LGBT activists have said authorities in the Russian republic of Chechnya have killed two people and detained nearly 40 in what the activists fear is a renewed campaign of persecution against gay people living there.
The reports on Monday recall those from 2017 when accounts emerged of over 100 gay men being rounded up and tortured by security forces in Chechnya. Those accounts, which described gay men being electrocuted and heavily beaten, sparked international condemnation and sanctions as well as demands that Russia intervene to halt the persecution.
Chechnya is a predominantly Muslim autonomous republic within Russia, ruled by a dictatorial leader, Ramzan Kadyrov. After the international outcry in 2017, Kadyrov denied the allegations by repeatedly claiming homosexuals do not exist in Chechnya and saying that if they did they should leave.
On Monday, Kadyrov’s spokesman, Ali Karimov, denied the reports of new detentions, telling Interfax they are “complete lies and don’t have an ounce of truth in them.”
But LGBT Network, a St. Petersburg-based rights group that helped victims of the 2017 persecution, said in a statement that it had information suggesting at least 40 people had been detained since December and that the two killed had been tortured to death.
“Now we have full grounds to suggest that the mass detentions, torture and arrest have been renewed,” Igor Kochetkov, LGBT Network’s program director, said in a video published on his Facebook account.
Kochetkov said it was difficult to know precise numbers of those detained, adding that both men and women were being targeted this time. He said many of those seized were being imprisoned by police in the same town of Argun where many of those detained in 2017 were held.
The detention and abuse of gay people had never fully stopped, Kochetkov said, with men still picked up and blackmailed by local police. But in December there had been a new surge. According to Kochetkov, the new wave of detentions had started after the administrator of a social media group popular with LGBT people in the North Caucasus had been arrested. Security forces had then begun identifying new targets through the administrator’s phone contacts, a practice described by victims in 2017.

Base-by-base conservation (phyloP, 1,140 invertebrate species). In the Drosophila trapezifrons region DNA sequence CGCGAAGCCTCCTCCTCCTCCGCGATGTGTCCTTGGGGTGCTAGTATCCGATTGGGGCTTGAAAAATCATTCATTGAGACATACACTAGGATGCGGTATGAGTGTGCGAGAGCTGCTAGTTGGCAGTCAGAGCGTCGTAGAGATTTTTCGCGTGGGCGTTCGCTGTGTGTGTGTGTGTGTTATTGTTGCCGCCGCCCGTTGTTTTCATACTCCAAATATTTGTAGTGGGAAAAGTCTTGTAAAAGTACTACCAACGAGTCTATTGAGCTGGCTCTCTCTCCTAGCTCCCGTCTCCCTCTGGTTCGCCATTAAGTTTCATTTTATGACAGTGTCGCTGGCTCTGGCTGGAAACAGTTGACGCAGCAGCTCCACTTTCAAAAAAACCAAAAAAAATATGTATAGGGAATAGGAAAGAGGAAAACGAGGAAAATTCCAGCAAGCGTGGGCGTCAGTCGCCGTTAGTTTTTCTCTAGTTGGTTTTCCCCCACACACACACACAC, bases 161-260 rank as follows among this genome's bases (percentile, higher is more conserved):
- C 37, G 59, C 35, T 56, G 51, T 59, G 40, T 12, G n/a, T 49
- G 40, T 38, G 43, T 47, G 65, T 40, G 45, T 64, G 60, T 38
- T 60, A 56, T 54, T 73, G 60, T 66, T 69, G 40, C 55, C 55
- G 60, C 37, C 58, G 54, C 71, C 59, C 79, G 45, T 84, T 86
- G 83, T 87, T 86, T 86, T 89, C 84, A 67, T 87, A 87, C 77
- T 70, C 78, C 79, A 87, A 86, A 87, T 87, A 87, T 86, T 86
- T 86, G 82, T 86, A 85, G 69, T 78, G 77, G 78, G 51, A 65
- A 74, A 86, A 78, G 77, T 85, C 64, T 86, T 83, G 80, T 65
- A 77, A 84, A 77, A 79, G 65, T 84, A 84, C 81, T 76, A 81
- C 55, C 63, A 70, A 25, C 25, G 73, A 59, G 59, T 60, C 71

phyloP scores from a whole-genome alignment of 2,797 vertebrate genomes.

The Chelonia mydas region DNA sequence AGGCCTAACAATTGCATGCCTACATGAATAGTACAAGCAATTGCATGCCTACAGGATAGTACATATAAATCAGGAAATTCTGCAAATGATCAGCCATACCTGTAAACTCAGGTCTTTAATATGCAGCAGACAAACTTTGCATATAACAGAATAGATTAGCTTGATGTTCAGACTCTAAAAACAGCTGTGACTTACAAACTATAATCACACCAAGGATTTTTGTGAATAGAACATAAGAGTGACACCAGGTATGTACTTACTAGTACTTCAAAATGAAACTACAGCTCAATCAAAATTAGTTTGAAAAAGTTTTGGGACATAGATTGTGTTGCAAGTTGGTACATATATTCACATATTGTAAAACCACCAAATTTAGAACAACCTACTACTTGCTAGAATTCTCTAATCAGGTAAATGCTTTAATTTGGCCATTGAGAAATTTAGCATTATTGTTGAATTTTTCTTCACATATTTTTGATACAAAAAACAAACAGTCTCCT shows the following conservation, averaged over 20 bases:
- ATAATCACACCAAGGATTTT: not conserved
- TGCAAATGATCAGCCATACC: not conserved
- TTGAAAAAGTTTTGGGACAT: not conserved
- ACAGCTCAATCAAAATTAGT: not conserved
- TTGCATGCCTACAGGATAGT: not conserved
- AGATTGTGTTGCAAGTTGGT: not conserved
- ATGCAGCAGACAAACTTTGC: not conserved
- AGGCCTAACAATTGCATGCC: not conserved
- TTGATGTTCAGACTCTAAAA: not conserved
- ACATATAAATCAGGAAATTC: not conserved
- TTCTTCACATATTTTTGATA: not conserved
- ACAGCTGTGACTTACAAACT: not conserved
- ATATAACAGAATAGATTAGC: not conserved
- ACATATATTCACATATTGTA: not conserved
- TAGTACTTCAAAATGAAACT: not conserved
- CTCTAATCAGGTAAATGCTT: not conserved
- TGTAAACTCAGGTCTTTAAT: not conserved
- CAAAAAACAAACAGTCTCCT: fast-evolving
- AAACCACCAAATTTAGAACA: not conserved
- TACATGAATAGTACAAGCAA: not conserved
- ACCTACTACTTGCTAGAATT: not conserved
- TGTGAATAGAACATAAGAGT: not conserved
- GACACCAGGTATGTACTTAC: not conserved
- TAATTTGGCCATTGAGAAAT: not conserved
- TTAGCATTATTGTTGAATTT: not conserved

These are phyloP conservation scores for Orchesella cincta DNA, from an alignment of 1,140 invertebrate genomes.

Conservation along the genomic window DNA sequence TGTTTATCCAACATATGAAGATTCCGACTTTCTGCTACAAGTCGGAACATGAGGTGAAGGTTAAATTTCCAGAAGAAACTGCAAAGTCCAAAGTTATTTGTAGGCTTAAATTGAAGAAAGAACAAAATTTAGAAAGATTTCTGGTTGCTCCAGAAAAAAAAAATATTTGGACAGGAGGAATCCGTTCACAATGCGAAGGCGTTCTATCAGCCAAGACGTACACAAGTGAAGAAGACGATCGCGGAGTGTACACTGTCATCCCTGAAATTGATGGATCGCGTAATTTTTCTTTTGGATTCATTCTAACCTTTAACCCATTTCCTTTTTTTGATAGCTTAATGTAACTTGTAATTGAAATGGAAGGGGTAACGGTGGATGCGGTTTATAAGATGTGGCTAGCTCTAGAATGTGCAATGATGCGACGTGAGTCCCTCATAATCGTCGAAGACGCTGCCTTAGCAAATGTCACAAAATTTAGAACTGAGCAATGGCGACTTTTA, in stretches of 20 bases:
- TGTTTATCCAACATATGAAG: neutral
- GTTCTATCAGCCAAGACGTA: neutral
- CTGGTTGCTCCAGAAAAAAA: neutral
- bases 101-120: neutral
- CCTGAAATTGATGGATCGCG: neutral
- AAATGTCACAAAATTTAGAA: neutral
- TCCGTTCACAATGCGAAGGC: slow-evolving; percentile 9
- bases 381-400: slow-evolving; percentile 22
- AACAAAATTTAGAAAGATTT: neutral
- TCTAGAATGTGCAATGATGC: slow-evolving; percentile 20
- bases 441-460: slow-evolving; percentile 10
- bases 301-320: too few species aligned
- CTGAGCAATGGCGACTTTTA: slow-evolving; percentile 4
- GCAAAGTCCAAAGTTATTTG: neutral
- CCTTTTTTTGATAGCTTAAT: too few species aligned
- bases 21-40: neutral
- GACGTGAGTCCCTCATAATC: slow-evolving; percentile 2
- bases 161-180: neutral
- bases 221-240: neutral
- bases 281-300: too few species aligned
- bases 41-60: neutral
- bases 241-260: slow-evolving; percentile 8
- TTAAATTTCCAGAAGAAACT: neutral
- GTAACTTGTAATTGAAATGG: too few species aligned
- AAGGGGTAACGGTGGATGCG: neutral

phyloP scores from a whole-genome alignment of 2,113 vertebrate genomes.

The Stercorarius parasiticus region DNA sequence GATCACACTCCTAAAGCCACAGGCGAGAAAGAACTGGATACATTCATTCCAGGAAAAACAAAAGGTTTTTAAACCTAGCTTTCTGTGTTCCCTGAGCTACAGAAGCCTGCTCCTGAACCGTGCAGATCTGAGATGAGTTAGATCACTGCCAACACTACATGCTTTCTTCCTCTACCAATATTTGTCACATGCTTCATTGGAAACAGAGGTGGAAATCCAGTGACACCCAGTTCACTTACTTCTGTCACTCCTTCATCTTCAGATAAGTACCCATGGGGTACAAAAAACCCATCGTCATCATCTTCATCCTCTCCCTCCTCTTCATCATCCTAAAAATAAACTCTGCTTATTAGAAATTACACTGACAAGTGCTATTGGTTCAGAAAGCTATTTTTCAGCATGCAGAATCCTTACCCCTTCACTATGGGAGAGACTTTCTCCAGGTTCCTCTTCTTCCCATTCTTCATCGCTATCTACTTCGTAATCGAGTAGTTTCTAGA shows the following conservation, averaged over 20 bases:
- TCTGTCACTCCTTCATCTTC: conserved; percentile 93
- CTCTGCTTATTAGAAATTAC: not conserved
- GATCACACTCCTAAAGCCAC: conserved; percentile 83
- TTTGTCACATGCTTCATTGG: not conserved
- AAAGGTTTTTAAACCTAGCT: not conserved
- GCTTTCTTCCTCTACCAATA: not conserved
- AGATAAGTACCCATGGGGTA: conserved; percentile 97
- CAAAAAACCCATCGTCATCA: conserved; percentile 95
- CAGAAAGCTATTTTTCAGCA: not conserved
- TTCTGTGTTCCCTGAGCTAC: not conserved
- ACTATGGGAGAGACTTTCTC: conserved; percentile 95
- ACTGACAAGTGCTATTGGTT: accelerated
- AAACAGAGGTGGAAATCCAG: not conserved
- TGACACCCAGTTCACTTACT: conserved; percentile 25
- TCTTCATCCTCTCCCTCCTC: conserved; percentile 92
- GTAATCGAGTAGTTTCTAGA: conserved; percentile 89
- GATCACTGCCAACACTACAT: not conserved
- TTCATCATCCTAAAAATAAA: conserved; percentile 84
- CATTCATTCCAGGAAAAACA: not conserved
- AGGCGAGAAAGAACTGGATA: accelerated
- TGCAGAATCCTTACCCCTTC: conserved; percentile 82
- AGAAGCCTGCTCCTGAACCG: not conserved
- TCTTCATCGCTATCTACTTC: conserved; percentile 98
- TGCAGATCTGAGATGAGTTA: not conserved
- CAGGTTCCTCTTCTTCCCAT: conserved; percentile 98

Novaya Gazeta, a celebrated investigative newspaper that first reported the 2017 detentions, said its own sources were also warning of a fresh sweep targeting gay people. The newspaper also cited a post on a local LGBT social media group warning of new detentions and torture.
“I ask all who are still at liberty, to take this message seriously and flee the republic as soon as possible,” the message reads.
Russia’s federal authorities launched a probe into the 2017 reports but the investigation has so far gone nowhere. Activists have condemned the Russian government’s inaction, saying it has instead covered up for the Chechen authorities.
“Persecution of men and women suspected of being gay never stopped. It’s only that its scale has been changing,” Kochetkov, said in a video published on Facebook.
In 2017, multiple gay men gave accounts to rights groups and media outlets describing their detention and torture by Chechen security forces and police, telling how they were held in cells with other men. Some said they were beaten with metal rods and electrocuted.
“They split my eye, my lip, broke my ribs, they electrocuted me … they put metal clips on my ears,” one man, identified for his safety as Dmitry, told ABC News in April 2017. “Electrocution is unbearably painful. It felt much worse than normal voltage. The shock makes you want to jump to the ceiling.”
ABC News reporters met with Dmitry and another man at a safe house in Moscow established by LGBT Network shortly after the two had fled Chechnya. The group says it has helped 150 people to leave Chechnya since April 2017.
Another man, Maxim Lapunov, who in 2017 described publicly being kidnapped in Chechnya’s capital, Grozny, and then beaten with batons, has filed the first formal complaint to Russia’s Investigative Committee, which handles serious crimes. But the committee has yet to open a criminal investigation.
A report by the Organization for Security and Cooperation in Europe published in December found that Chechen authorities had frequently carried out enforced disappearances, torture and extrajudicial killings. The report found among those targeted were members of Chechnya’s LGBT community.
The report criticized Russia’s response, saying “Russian authorities responsible for investigating alleged crimes against LGBTI citizens persecuted in Chechnya appear not to have lived up to their responsibilities.”
Kadyrov was sanctioned in 2017 by the United States Treasury for overseeing torture and “extrajudicial killings”, along with one of his close lieutenants for his alleged role in the anti-gay persecutions.
Even before the reports of an organized purge, Chechnya was a dangerous place to be gay. Attitudes toward homosexuality are deeply conservative and the LGBT community largely meet in secrecy, many fearing violence even from their relatives. Kadyrov has sought to stoke those feelings, promoting what he describes as traditional values.
“We don’t have any gays,” Kadyrov told HBO in 2017, adding if there are, “Take them far from us so we don’t have them at home. So as to purify our blood.”